Working in the cloud: How IT enables mobile productivity
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Dropbox and Box are two of the most popular cloud storage and file-sharing services, and a close examination shows some key differences that IT needs to take notice of.
Being able to access and share files with anyone, anywhere makes a very compelling case for end users. The days of IT handing a mobile user a virtual private network client and a private mapped network share are essentially over. But the ways in which Dropbox and Box go about enabling this new era -- and how they charge for it -- can vary.
Dropbox and Box both offer a free tier of service that includes a set amount of storage, and you can pay for additional features that scale up to a business-friendly offering. These enterprise features can help IT impose some controls without minimizing the benefits of cloud storage and file-sharing.
For example, centralized administration consoles allow for simple user onboarding. Integration with Active Directory allows for single-sign on (SSO), which lowers the complexity for the user and IT alike. And permissions regarding access to specific files can improve security.
Dropbox vs. Box: Pricing and features
Free accounts: Box's free account includes 10 GB of storage, with a maximum file size of 250 MB. Dropbox gives a scant 2 GB, but there is a mechanism to earn a bonus 500 MB for every person you get to join the service. (The bonus space is capped at 16 GB.) Dropbox has no individual file size limit when using its mobile or desktop applications. When using the Web application, a file must be 10 GB or less.
Paid accounts: Dropbox Pro offers some additional features, such as priority support and higher bandwidth limits for sharing files, plus more space: 100 GB for $9.99 per month, 200 GB for $19.99 per month and 500 GB for $49.99 per month. Signing up for annual billing brings a 17% discount off those prices, and users can pay extra for additional file-versioning and recovery services.
Individual Box users can get 100 GB of storage for $10 per month, which also increases the individual file size limit to 5 GB.
Enterprise accounts: Dropbox Business costs $795 per year for up to five users, with each additional user costing $125 per year. Storage of 1 TB is included, and Dropbox will expand beyond that amount for free, upon request. Dropbox Business provides file versioning for up to 30 days, SSO via integration with an organization's Active Directory and centralized administration of users and their permissions. IT buyers also get remote wipe capabilities and an activity audit log to assist with compliance.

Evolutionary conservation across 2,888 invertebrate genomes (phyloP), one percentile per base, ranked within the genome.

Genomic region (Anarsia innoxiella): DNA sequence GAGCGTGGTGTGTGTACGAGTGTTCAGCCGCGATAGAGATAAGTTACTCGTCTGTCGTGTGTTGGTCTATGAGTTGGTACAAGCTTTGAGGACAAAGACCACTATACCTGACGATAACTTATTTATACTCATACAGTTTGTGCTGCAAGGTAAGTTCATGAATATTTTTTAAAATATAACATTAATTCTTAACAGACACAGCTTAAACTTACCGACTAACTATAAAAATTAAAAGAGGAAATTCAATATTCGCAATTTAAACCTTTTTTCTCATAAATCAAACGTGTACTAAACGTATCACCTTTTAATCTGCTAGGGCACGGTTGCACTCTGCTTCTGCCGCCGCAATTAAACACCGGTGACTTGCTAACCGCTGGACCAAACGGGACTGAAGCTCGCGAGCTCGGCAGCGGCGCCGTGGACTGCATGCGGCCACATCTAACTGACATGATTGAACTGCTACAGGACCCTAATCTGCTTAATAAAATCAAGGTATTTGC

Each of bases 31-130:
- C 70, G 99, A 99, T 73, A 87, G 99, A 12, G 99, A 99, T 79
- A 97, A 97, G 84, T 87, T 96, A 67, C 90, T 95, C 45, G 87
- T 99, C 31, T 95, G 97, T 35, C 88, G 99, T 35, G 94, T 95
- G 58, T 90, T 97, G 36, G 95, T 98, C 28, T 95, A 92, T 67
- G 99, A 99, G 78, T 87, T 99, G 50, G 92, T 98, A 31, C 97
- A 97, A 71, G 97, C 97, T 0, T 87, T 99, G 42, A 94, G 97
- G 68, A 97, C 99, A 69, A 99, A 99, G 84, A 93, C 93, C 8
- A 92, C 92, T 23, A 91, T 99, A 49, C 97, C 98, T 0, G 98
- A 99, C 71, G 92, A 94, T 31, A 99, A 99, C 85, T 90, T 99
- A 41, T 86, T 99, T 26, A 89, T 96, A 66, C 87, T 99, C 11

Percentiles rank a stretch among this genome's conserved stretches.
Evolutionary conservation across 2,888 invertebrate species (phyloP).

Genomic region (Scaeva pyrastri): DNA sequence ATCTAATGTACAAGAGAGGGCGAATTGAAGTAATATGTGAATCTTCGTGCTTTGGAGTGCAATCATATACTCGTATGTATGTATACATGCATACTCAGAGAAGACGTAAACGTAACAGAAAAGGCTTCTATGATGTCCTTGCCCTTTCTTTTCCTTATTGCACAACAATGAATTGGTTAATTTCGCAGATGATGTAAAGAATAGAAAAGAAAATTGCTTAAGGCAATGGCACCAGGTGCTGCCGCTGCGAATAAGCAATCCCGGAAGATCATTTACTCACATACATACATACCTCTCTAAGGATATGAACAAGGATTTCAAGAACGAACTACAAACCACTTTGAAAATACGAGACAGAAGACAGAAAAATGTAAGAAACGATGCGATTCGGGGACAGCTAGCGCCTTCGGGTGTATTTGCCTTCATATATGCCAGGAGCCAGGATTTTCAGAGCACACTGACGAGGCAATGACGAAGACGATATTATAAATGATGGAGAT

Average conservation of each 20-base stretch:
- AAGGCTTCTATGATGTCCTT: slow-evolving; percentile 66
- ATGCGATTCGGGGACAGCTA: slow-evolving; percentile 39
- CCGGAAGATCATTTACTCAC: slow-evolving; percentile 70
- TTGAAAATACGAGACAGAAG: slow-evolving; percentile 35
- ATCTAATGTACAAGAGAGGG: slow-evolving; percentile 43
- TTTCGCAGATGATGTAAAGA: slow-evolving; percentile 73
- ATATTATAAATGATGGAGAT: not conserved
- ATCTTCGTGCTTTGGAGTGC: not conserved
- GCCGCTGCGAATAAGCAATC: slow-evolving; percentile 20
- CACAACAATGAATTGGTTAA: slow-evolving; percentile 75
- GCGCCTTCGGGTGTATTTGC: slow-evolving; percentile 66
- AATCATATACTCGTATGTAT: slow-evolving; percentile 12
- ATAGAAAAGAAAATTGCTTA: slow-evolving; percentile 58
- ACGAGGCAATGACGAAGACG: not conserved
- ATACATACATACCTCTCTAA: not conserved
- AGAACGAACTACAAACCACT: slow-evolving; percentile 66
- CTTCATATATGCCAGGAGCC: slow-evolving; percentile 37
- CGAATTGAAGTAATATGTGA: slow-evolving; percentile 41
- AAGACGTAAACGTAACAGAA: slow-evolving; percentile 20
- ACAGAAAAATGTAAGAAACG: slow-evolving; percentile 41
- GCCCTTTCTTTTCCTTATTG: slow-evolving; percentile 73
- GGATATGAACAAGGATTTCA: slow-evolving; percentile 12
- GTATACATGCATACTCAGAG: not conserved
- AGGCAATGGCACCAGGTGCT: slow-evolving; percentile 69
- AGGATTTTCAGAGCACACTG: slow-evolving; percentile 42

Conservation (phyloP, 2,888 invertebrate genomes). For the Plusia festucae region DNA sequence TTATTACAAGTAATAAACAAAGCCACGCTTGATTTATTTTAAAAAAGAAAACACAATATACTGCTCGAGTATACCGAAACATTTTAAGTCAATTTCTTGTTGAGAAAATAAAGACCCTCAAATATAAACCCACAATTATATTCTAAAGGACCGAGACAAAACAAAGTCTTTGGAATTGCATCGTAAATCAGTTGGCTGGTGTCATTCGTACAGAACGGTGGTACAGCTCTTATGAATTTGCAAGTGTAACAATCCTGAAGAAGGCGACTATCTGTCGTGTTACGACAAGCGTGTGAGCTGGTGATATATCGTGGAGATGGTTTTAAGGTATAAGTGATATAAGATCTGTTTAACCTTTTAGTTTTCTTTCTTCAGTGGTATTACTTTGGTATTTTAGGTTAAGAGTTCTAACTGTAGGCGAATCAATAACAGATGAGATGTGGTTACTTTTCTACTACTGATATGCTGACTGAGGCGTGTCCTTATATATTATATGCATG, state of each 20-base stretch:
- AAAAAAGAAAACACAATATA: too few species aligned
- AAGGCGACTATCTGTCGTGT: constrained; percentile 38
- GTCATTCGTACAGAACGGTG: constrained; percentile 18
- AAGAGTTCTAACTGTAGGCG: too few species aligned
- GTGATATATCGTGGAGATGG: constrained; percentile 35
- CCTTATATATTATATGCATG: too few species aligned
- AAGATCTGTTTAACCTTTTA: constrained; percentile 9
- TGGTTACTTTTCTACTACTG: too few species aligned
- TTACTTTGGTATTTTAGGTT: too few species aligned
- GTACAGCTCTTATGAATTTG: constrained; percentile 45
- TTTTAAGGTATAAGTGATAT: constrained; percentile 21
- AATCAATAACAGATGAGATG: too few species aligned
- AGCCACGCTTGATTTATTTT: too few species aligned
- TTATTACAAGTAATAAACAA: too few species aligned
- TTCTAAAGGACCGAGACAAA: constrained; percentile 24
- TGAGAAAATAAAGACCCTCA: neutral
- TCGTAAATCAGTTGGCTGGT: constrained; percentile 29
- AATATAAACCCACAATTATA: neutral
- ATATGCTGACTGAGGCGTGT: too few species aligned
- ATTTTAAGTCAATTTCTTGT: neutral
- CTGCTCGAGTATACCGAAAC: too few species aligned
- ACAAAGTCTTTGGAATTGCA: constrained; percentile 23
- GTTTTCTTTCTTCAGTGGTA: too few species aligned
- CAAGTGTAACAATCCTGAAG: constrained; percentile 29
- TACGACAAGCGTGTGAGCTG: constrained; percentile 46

For $5 per user per month, Box Starter Plan offers 100 GB of space for a maximum of 10 users. The maximum file size is 2 GB, and it adds file versioning that allows users to recover the past 25 saves. Box Business costs $15 per user per month, with total storage of 1 TB and a maximum file size of 5 GB.
This service offers a similar stack to Dropbox Business, with some enhancements. For example, it expands the number of versions per file to 50. A differentiating feature is full-text indexing of all content, which lets users search for documents based on the text inside.
Box also offers a full-featured Enterprise edition with unlimited storage space, and you have to contact the company for a price quote.
Dropbox vs. Box: Platform integration
Syncing local storage to the cloud is a commodity. Dropbox, Box and nearly every company competing in this market has it covered. Using the cloud storage platform to extend to other applications is where these providers can add value.
Box integrates with a long list of popular applications, including Salesforce.com, Google Apps, Microsoft SharePoint and NetSuite. It offers a unique FTP service that makes a bridge with legacy systems, where using the native client isn't possible or convenient. Box also allows IT to set bandwidth limits on synchronization activity -- a nice feature to avoid clobbering shared network connections with file sync traffic to and from the cloud.
A Microsoft Outlook plug-in for Box can help users bypass attachment size restrictions by sending a link to a file or folder via the Box website, as shown in this screenshot:
Third-party Outlook plug-ins exist for Dropbox, but most are not free. Dropbox is integrated into its Mailbox iOS app and the Yahoo Mail Web client, which lets users save attachments directly to the cloud or share a link to a file with others. Dropbox also has a handy built-in feature that allows users to quickly share screenshots with others.
Cloud storage comparison: Security and privacy
Relying solely on passwords or PINs for security is wholly inadequate. Adding an additional factor for authentication improves security, and both Dropbox and Box offer this feature, albeit in different ways.
Dropbox supports two-factor authentication using a one-time code delivered to the user via text message or an app compliant with a time-based one-time password, such as Google Authenticator. Box supports only text message delivery.
Both services encrypt data in flight with Secure Sockets Layer, as well as data at rest in the cloud. Note that files are not encrypted on endpoints unless you take other steps to encrypt the local sync folders.
Organizations embracing cloud storage and file sharing need to be cognizant of the types of data being stored in a cloud service and the regulations governing that data. For example, storing personal health information about an employee and having that data breached carries significant legal and financial penalties.
Dropbox does not have formal adherence to U.S. privacy laws such as Health Insurance Portability and Accountability Act or Health Information Technology for Economic and Clinical Health Act, whereas Box does formally support their tenets. Both services are SSAE 16 Type II- and ISO 27001-certified.
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